New computational tools for Brassica genome research
Version of Record online: 7 APR 2004
Copyright © 2004 John Wiley & Sons, Ltd.
Comparative and Functional Genomics
Volume 5, Issue 3, pages 276–280, April 2004
How to Cite
Love, C. G., Batley, J., Lim, G., Robinson, A. J., Savage, D., Singh, D., Spangenberg, G. C. and Edwards, D. (2004), New computational tools for Brassica genome research. Comp Funct Genom, 5: 276–280. doi: 10.1002/cfg.394
- Issue online: 7 APR 2004
- Version of Record online: 7 APR 2004
- Manuscript Accepted: 6 FEB 2004
- Manuscript Received: 26 JAN 2004
- molecular marker;
- Gene Ontology (GO);
- bacterial artificial chromosome (BAC);
- genome sequencing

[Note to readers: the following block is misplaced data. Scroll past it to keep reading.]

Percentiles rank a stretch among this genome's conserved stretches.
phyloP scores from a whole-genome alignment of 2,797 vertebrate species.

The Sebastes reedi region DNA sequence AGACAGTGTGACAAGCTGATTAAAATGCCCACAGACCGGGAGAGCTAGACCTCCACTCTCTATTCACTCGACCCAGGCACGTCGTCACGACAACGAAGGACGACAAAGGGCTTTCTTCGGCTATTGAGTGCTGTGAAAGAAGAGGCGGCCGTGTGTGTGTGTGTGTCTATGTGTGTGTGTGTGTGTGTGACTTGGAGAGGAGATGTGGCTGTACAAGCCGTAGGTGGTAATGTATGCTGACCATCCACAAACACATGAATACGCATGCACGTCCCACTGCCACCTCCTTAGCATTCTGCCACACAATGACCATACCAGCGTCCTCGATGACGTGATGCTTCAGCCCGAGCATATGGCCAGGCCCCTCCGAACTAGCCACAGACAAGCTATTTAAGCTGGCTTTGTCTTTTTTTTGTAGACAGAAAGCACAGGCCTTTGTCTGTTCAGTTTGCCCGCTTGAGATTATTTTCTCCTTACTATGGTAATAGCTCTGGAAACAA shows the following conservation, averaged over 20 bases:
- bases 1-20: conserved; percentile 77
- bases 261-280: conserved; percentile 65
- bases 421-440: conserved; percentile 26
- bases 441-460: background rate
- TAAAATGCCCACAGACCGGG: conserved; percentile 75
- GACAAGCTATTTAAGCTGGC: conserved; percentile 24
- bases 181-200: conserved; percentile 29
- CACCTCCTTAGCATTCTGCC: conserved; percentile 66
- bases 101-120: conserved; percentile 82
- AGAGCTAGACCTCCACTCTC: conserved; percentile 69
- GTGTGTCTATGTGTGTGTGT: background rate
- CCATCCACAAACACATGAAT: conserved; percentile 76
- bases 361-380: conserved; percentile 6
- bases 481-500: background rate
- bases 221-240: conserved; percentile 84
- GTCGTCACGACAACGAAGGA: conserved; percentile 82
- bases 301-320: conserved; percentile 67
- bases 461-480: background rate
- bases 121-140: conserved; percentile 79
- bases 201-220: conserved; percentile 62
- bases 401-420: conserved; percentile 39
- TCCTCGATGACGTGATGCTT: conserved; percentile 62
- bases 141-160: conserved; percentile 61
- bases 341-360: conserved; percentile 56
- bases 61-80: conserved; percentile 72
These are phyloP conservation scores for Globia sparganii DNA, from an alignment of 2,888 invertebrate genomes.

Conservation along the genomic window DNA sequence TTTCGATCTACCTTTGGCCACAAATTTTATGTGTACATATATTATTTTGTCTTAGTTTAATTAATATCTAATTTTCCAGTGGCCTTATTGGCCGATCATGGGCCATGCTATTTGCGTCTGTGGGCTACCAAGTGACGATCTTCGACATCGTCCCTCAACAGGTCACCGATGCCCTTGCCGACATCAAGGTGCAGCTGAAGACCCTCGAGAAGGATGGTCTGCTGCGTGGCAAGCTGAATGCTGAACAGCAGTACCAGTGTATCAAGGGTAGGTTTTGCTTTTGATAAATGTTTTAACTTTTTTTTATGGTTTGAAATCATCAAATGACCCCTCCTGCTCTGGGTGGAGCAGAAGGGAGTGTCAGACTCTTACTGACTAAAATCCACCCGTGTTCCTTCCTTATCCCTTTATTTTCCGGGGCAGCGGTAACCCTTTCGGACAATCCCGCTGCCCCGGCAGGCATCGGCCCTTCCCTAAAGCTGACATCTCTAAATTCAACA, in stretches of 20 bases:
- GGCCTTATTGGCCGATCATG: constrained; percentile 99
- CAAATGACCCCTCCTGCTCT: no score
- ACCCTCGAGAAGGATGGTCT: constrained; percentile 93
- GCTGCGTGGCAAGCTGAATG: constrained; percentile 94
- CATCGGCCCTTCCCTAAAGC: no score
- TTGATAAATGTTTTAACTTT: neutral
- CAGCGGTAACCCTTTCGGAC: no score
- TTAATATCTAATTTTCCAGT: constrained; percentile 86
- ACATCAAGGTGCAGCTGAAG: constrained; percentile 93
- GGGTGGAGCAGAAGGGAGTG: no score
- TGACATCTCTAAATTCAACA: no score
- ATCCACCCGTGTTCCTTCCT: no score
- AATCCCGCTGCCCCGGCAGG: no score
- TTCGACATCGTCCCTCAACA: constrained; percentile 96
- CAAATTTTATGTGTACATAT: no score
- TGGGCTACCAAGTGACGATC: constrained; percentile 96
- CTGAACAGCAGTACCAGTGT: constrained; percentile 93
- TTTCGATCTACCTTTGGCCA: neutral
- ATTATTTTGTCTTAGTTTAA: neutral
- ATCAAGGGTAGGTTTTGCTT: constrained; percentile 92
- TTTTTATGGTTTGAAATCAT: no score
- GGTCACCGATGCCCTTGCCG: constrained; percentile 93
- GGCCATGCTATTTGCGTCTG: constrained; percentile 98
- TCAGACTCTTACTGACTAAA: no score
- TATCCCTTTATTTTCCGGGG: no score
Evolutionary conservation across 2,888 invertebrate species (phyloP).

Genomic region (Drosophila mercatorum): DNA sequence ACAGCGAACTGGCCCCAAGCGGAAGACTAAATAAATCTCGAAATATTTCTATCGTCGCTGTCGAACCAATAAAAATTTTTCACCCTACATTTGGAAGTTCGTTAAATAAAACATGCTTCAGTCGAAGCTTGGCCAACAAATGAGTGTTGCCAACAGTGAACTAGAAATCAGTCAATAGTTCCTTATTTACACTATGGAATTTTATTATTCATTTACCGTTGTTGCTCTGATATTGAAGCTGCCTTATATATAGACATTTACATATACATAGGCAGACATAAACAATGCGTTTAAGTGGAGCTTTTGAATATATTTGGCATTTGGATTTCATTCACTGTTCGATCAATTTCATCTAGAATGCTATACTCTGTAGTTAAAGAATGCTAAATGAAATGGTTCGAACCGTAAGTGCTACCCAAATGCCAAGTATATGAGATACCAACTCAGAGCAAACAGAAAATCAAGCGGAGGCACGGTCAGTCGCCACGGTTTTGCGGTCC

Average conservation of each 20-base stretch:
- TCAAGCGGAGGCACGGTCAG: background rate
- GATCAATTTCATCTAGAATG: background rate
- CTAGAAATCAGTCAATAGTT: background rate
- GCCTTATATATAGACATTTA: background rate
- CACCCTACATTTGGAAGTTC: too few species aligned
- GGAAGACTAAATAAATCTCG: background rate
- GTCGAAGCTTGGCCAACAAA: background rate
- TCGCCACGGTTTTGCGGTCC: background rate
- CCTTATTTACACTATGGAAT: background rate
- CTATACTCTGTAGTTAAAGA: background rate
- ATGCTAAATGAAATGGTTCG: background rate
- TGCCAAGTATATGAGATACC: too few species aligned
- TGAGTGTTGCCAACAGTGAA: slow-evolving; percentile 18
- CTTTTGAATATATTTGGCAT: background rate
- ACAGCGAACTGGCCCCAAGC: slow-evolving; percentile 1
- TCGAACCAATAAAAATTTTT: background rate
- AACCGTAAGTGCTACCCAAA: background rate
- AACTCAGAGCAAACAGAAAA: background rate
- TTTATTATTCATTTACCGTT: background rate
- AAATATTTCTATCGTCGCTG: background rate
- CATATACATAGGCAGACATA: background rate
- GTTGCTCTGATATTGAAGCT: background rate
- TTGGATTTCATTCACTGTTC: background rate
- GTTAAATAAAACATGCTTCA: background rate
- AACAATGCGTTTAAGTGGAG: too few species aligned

With the increasing quantities of Brassica genomic data being entered into the public domain and in preparation for the complete Brassica genome sequencing effort, there is a growing requirement for the structuring and detailed bioinformatic analysis of Brassica genomic information within a user-friendly database. At the Plant Biotechnology Centre, Melbourne, Australia, we have developed a series of tools and computational pipelines to assist in the processing and structuring of genomic data, to aid its application to agricultural biotechnology research. These tools include a sequence database, ASTRA, a sequence processing pipeline incorporating annotation against GenBank, SwissProt and Arabidopsis Gene Ontology (GO) data and tools for molecular marker discovery and comparative genome analysis. All sequences are mined for simple sequence repeat (SSR) molecular markers using ‘SSR primer’ and mapped onto the complete Arabidopsis thaliana genome by sequence comparison. The database may be queried using a text-based search of sequence annotation or GO terms, BLAST comparison against resident sequences, or by the position of candidate orthologues within the Arabidopsis genome. Tools have also been developed and applied to the discovery of single nucleotide polymorphism (SNP) molecular markers and the in silico mapping of Brassica BAC end sequences onto the Arabidopsis genome. Planned extensions to this resource include the integration of gene expression data and the development of an EnsEMBL-based genome viewer. Copyright © 2004 John Wiley & Sons, Ltd.